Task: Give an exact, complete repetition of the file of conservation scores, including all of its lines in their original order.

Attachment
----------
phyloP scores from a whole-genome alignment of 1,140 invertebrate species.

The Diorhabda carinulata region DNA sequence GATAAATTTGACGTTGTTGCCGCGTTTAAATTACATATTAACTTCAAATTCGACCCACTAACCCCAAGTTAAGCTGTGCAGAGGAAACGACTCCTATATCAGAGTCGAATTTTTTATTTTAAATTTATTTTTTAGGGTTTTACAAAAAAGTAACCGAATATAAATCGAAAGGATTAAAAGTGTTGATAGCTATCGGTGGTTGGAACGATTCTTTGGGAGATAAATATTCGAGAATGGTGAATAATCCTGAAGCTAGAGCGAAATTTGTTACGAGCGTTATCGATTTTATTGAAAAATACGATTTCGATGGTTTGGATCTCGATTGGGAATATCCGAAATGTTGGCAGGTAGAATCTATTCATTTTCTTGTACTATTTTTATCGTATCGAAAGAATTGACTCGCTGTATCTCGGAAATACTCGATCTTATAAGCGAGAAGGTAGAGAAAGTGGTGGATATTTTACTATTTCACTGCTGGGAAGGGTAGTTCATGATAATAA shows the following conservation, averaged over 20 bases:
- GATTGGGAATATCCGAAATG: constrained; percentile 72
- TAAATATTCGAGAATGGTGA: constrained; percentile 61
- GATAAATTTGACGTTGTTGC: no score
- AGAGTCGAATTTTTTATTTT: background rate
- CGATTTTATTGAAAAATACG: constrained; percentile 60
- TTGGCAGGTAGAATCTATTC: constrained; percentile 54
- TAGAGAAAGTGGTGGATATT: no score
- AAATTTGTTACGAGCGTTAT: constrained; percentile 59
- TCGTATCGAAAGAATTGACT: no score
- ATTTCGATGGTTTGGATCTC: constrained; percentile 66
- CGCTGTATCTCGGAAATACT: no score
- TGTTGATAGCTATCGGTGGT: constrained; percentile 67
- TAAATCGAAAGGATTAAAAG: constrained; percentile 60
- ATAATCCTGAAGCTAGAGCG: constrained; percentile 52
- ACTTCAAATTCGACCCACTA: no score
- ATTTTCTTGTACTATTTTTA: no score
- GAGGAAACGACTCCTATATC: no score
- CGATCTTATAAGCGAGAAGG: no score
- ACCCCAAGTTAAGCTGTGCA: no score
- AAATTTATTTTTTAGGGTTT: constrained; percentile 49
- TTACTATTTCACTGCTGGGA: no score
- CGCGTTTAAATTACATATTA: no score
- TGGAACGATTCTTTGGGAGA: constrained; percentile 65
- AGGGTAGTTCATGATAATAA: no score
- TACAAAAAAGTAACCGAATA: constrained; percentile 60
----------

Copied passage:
phyloP scores from a whole-genome alignment of 1,140 invertebrate species.

The Diorhabda carinulata region DNA sequence GATAAATTTGACGTTGTTGCCGCGTTTAAATTACATATTAACTTCAAATTCGACCCACTAACCCCAAGTTAAGCTGTGCAGAGGAAACGACTCCTATATCAGAGTCGAATTTTTTATTTTAAATTTATTTTTTAGGGTTTTACAAAAAAGTAACCGAATATAAATCGAAAGGATTAAAAGTGTTGATAGCTATCGGTGGTTGGAACGATTCTTTGGGAGATAAATATTCGAGAATGGTGAATAATCCTGAAGCTAGAGCGAAATTTGTTACGAGCGTTATCGATTTTATTGAAAAATACGATTTCGATGGTTTGGATCTCGATTGGGAATATCCGAAATGTTGGCAGGTAGAATCTATTCATTTTCTTGTACTATTTTTATCGTATCGAAAGAATTGACTCGCTGTATCTCGGAAATACTCGATCTTATAAGCGAGAAGGTAGAGAAAGTGGTGGATATTTTACTATTTCACTGCTGGGAAGGGTAGTTCATGATAATAA shows the following conservation, averaged over 20 bases:
- GATTGGGAATATCCGAAATG: constrained; percentile 72
- TAAATATTCGAGAATGGTGA: constrained; percentile 61
- GATAAATTTGACGTTGTTGC: no score
- AGAGTCGAATTTTTTATTTT: background rate
- CGATTTTATTGAAAAATACG: constrained; percentile 60
- TTGGCAGGTAGAATCTATTC: constrained; percentile 54
- TAGAGAAAGTGGTGGATATT: no score
- AAATTTGTTACGAGCGTTAT: constrained; percentile 59
- TCGTATCGAAAGAATTGACT: no score
- ATTTCGATGGTTTGGATCTC: constrained; percentile 66
- CGCTGTATCTCGGAAATACT: no score
- TGTTGATAGCTATCGGTGGT: constrained; percentile 67
- TAAATCGAAAGGATTAAAAG: constrained; percentile 60
- ATAATCCTGAAGCTAGAGCG: constrained; percentile 52
- ACTTCAAATTCGACCCACTA: no score
- ATTTTCTTGTACTATTTTTA: no score
- GAGGAAACGACTCCTATATC: no score
- CGATCTTATAAGCGAGAAGG: no score
- ACCCCAAGTTAAGCTGTGCA: no score
- AAATTTATTTTTTAGGGTTT: constrained; percentile 49
- TTACTATTTCACTGCTGGGA: no score
- CGCGTTTAAATTACATATTA: no score
- TGGAACGATTCTTTGGGAGA: constrained; percentile 65
- AGGGTAGTTCATGATAATAA: no score
- TACAAAAAAGTAACCGAATA: constrained; percentile 60